by Tomasina Lucia (’14 DVM), Global Animal Health Pathway Student

When asked about their “big five,” most travelers to Kenya will regale you with talk of lions, elephants, or Cape buffalo. My big five were a bit different. As part of Washington State University’s Global Animal Health Pathway, I traveled to western Kenya for a six-week clinical rotation in research methods during the winter of my clinical year of veterinary training. After traveling almost 60 hours—with layovers and the time zone shift—to get from wintry Pullman to equatorial Kenya, my days were spent in a remote village called Lwak in the Nyanza Province. I stayed in a two-room cottage, complete with mosquito netting, squat toilet, and (usually!) running water. I was fortunate that Lwak has its own market, where I was able to purchase local fruit and a lot of fish, as the village is only a few kilometers from the shores of Lake Victoria (fun fact, Lake Victoria is the second largest fresh water lake in the world). Along with following community investigators as they surveyed area households, I worked with the project’s animal health team. Instead of snapping pictures of lions and elephants—big game are not historically native to that part of Kenya—my travel photos are mostly of cattle or chickens afflicted with diseases I had previously only seen in textbooks, like foot-and-mouth disease, heartwater, East Coast fever, Newcastle disease, or anaplasmosis.

In collaboration with the Centers for Disease Control and Prevention and the Kenya Medical Research Institute, researchers from WSU’s Paul G. Allen School for Global Animal Health have been conducting a survey of 1,500 households in the Nyanza Province since 2013. Through tracking households over the course of years, researchers can identify factors contributing to overall health and welfare. Armed with this research-based quantitative information, impactful intervention points can be developed so that governmental and non-governmental programs—and consequently funding—can be appropriately focused.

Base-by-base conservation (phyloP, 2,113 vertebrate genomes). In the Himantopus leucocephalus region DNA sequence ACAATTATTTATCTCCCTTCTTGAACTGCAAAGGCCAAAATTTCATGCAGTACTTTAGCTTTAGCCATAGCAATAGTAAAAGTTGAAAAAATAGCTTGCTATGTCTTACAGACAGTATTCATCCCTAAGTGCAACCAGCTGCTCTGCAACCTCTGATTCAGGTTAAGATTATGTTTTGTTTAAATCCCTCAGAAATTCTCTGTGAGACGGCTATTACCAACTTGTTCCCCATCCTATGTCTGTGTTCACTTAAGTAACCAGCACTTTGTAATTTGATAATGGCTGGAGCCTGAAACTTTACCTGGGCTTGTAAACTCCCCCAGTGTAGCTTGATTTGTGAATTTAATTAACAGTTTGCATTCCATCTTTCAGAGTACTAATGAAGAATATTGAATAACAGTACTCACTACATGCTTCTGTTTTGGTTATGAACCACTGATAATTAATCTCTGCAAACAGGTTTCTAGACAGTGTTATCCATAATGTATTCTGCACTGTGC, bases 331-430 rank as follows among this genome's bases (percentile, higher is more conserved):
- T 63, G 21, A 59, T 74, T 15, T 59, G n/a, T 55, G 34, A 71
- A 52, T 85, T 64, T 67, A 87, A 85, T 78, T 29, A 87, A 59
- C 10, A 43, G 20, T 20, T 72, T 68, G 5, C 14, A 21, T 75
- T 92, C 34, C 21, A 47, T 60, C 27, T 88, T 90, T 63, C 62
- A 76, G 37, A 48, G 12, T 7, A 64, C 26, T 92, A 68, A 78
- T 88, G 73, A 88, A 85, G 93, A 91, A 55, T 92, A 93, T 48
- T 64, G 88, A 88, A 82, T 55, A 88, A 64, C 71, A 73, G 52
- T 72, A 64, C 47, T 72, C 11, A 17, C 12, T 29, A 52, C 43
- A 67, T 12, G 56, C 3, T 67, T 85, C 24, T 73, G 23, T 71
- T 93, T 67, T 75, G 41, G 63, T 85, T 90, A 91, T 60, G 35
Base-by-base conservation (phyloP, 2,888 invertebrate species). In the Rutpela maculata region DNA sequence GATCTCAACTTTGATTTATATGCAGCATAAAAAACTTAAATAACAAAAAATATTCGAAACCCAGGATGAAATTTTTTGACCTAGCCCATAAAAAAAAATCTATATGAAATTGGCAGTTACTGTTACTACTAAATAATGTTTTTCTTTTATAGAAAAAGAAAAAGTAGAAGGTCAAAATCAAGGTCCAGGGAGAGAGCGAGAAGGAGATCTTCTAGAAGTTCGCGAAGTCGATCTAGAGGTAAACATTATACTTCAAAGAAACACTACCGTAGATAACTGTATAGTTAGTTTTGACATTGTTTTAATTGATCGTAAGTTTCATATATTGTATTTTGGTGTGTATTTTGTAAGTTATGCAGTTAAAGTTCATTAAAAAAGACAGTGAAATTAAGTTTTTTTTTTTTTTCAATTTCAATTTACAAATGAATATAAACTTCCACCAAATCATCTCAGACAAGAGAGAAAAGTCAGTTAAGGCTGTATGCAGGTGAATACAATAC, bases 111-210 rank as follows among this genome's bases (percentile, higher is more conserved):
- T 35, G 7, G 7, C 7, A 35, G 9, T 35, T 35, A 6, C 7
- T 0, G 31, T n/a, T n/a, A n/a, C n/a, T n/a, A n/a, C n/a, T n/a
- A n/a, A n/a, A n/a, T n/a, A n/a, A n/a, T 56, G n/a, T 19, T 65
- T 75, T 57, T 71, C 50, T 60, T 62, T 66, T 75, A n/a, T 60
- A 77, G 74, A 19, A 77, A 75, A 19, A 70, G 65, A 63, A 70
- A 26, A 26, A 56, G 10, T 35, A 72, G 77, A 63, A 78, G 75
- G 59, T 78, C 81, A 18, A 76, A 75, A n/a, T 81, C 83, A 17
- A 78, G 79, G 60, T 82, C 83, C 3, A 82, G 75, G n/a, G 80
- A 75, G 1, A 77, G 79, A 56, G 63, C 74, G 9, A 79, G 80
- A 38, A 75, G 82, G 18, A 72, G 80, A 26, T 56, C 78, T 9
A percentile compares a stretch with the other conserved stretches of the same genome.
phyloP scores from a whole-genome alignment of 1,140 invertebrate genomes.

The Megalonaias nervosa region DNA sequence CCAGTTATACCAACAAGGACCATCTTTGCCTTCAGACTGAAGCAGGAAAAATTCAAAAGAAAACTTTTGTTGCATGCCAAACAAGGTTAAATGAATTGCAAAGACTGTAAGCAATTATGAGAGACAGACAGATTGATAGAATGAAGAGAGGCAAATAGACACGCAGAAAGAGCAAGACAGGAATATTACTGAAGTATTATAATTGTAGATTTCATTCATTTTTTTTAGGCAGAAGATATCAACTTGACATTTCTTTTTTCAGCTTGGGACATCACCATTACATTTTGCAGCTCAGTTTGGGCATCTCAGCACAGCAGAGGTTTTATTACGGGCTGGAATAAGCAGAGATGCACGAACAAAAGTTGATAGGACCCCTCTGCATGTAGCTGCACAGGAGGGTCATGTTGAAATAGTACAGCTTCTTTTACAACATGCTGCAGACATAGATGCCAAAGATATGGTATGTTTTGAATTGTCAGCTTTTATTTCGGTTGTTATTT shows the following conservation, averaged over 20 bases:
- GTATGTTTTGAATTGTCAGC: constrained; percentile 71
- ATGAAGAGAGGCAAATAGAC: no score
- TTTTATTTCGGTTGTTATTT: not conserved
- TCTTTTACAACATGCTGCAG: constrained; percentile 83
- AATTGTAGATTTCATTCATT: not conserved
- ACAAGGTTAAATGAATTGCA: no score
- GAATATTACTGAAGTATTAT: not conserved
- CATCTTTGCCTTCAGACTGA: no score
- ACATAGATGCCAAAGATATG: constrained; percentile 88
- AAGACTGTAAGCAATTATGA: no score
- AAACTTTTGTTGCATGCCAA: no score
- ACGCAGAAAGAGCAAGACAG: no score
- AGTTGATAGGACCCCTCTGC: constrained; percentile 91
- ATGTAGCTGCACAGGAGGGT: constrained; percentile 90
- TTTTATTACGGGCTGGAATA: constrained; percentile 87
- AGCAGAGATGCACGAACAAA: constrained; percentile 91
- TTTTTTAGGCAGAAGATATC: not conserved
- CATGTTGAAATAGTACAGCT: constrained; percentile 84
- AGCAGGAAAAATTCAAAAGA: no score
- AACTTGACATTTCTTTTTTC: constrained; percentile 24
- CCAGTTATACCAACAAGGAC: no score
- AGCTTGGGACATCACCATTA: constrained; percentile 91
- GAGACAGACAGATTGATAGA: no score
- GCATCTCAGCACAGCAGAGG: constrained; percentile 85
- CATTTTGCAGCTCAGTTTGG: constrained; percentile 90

My main research goal on the project was to investigate relationships between smallholder livestock production, childhood health, and child intake of high-quality animal source foods. Undernutrition directly impacts 842 million people worldwide. While over the past two decades there has been great effort on the parts of local governments and transnational organizations to alleviate undernutrition, progress in sub-Saharan Africa has stalled, with hunger prevalence actually increasing over the last several years. In addition to negatively impacting growth and health within childhood, undernutrition has farther-reaching consequences into adulthood. Childhood undernutrition has been associated with decreased cognitive performance and increased incidence of non-communicable diseases later in life. Current rural sub-Saharan African diets, like those in Lwak, are notably lacking in proteins and micronutrients derived from animal source foods, like milk, meat, and eggs. These foods have been proven to increase nutritional indices and resistance to disease and decrease incidence of micronutrient deficiencies. Most Lwak households derive their food and income solely from livestock and crop production. So increasing the productivity of livestock production may allow for increased availability of animal source food to children and improved childhood health. However, connections between livestock production, consumption of animal source food, and child health and nutritional indices are complex due to realities like food-borne and zoonotic disease (a disease that travels from animals to people), both of which are increased with closer proximity to livestock.

It may seem strange that a veterinary student would be interested in human, rather than animal, undernutrition. But this area straddling animal production and health and human health is exactly where veterinarians, with our expertise in cross-species physiology and zoonotic disease, can have the most impact. For example, my preliminary research has found that there is a correlation between poultry production in small Nyanza farms and child consumption of eggs; farmers that have more chickens tend to feed their children more eggs. If there were more veterinarians in that area of Kenya, those chickens would have more routine veterinary care and, consequently, decreased incidence of disease. Healthier chickens could produce more eggs and, when slaughtered, would have more meat to provide to children and their families. At this point, you may not think of veterinarians being involved in global food safety or human health. But as more veterinary schools start offering programs in global animal health like we have at WSU I believe the work of veterinarians will have even more of a tremendous impact worldwide.

Tomasina will complete a small animal rotating internship at Cornell University next year and plans to go on to a residency to become board certified in internal medicine. Her long-range plans include a Ph.D. in global infectious disease to eventually work in global animal health. She is originally from Connecticut.